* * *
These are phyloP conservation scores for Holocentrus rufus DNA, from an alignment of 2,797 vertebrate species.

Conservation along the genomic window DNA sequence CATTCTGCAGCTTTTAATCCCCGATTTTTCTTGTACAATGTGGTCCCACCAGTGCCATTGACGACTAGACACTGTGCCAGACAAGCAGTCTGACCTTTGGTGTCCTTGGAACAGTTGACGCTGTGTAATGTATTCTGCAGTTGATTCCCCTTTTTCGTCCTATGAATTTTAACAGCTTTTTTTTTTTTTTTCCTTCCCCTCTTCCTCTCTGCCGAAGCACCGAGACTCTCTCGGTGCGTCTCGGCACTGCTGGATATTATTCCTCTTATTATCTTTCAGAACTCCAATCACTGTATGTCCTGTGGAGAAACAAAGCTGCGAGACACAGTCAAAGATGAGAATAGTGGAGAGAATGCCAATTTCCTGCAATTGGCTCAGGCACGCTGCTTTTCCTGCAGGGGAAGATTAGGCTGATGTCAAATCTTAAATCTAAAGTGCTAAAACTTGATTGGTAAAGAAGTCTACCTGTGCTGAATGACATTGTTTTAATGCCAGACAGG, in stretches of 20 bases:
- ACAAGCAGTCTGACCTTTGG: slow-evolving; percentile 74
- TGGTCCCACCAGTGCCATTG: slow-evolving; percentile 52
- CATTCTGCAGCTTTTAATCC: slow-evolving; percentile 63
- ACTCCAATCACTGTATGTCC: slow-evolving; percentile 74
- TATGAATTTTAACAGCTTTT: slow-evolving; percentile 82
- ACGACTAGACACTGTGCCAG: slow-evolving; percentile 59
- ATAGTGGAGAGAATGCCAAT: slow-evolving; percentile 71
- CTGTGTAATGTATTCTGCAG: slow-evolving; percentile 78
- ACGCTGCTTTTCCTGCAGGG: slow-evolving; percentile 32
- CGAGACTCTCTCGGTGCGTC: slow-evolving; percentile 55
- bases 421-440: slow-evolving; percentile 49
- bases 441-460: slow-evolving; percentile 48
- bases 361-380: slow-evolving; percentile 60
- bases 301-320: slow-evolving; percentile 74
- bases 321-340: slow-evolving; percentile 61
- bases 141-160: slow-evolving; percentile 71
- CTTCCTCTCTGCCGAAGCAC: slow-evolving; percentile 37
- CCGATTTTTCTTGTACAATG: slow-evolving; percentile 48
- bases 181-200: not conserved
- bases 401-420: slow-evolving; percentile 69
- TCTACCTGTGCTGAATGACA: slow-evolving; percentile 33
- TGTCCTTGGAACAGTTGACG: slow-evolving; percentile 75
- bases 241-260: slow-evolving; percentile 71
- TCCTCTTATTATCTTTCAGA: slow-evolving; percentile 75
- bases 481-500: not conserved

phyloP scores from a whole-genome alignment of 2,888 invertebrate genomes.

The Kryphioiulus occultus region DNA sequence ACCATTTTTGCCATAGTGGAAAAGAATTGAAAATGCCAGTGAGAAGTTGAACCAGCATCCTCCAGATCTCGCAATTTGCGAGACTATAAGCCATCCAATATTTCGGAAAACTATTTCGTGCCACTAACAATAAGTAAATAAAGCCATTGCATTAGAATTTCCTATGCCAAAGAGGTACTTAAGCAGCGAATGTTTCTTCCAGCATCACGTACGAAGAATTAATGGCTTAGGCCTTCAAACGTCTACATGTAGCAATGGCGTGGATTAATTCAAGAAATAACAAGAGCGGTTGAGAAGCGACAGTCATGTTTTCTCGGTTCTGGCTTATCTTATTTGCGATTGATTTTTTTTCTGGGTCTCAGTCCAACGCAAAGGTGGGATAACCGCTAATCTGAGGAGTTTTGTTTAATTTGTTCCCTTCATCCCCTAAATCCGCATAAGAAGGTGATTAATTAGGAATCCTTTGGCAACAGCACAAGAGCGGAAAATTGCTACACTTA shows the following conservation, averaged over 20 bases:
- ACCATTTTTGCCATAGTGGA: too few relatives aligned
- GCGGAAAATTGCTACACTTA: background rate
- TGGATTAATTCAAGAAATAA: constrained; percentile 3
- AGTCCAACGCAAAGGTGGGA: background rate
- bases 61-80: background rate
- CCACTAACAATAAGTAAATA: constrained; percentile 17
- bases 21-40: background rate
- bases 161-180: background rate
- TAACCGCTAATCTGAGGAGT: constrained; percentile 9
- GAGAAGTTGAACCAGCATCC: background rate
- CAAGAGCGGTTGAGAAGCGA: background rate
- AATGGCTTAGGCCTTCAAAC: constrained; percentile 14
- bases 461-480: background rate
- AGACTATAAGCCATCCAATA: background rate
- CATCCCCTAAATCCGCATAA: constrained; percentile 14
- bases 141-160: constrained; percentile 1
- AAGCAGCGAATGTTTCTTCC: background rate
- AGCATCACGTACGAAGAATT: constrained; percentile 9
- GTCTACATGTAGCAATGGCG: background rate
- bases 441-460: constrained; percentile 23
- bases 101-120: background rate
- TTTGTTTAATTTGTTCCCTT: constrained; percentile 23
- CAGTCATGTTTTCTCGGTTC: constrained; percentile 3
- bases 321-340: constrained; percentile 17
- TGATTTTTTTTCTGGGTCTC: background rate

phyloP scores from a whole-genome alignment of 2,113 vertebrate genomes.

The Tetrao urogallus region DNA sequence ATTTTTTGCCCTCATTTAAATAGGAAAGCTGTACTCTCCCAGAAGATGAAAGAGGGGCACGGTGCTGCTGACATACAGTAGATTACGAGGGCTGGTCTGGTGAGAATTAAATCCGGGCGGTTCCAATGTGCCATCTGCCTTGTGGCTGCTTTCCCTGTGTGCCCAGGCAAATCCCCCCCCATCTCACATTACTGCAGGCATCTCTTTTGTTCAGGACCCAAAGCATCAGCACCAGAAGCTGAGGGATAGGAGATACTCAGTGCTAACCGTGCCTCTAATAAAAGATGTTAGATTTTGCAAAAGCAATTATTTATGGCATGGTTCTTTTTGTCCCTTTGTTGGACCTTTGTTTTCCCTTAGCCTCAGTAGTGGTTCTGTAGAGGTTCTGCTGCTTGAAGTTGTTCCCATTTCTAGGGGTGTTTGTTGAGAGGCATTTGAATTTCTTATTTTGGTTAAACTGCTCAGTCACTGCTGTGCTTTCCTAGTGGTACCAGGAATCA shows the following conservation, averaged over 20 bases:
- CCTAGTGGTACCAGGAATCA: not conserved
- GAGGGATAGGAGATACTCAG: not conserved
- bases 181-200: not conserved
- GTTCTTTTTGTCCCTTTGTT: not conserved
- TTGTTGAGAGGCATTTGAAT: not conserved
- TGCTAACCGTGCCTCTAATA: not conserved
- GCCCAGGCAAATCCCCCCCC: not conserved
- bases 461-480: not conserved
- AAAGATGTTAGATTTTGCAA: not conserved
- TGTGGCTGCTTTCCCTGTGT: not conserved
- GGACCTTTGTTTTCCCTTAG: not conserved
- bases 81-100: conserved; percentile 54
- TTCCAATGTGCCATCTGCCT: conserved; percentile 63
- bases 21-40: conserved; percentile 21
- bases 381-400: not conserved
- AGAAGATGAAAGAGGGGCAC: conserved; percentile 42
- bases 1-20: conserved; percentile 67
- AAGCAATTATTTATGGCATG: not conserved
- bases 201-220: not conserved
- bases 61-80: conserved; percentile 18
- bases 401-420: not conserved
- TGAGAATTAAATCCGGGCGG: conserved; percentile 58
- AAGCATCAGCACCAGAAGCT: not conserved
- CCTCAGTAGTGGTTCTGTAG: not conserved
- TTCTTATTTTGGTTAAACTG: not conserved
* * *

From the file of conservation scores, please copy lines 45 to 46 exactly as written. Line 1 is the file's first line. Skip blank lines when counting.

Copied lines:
- bases 141-160: constrained; percentile 1
- AAGCAGCGAATGTTTCTTCC: background rate